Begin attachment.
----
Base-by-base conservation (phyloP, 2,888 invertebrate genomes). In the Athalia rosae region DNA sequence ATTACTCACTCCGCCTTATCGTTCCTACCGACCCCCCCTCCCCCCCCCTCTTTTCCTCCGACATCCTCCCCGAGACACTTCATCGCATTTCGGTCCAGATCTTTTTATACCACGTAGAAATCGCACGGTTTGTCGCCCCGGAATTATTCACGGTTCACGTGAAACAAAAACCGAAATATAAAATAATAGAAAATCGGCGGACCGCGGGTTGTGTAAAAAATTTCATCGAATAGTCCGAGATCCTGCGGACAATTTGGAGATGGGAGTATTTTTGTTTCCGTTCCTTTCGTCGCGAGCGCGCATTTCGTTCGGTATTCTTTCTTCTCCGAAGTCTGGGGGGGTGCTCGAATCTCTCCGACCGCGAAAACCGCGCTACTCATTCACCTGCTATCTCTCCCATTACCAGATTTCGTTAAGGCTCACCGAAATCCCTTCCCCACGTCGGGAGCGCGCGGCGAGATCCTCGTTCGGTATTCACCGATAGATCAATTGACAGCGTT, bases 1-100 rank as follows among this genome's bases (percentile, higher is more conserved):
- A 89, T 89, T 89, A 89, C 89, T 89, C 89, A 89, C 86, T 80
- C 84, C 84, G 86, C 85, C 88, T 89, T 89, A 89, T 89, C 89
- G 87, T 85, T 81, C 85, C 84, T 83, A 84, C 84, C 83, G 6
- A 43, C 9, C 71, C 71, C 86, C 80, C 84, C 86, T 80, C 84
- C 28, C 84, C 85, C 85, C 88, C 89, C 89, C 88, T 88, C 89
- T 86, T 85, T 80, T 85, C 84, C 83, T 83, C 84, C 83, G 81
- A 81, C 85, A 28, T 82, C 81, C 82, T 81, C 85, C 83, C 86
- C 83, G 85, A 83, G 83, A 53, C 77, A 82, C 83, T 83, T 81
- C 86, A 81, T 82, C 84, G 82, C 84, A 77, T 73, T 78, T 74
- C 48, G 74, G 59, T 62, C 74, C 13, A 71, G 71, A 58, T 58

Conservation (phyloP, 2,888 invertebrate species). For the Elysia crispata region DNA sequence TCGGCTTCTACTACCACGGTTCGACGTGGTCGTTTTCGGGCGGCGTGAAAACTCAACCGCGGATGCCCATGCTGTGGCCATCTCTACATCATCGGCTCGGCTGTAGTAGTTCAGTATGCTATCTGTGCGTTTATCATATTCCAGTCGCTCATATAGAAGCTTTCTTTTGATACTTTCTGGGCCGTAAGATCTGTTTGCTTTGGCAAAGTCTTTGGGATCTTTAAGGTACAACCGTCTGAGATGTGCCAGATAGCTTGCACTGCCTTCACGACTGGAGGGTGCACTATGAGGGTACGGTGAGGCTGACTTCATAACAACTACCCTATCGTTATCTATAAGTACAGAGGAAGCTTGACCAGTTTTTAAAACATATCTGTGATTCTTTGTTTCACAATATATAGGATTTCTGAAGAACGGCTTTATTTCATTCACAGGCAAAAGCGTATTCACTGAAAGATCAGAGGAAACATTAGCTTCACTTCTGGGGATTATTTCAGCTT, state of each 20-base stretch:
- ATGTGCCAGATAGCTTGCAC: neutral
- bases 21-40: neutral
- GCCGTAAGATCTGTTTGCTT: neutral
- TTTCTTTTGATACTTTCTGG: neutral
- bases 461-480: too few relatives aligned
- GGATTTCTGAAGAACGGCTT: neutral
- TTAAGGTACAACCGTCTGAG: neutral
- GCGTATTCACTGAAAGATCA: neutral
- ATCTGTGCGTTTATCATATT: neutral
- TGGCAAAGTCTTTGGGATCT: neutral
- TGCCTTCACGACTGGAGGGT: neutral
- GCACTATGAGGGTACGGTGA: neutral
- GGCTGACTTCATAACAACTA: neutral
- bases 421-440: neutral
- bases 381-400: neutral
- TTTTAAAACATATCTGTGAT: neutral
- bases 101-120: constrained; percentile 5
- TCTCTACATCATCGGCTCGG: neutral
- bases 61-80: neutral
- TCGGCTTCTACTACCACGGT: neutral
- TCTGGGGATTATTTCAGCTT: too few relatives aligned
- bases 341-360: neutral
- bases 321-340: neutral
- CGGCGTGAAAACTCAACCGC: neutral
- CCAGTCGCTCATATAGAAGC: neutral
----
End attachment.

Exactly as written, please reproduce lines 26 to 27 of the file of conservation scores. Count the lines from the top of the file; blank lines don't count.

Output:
- bases 421-440: neutral
- bases 381-400: neutral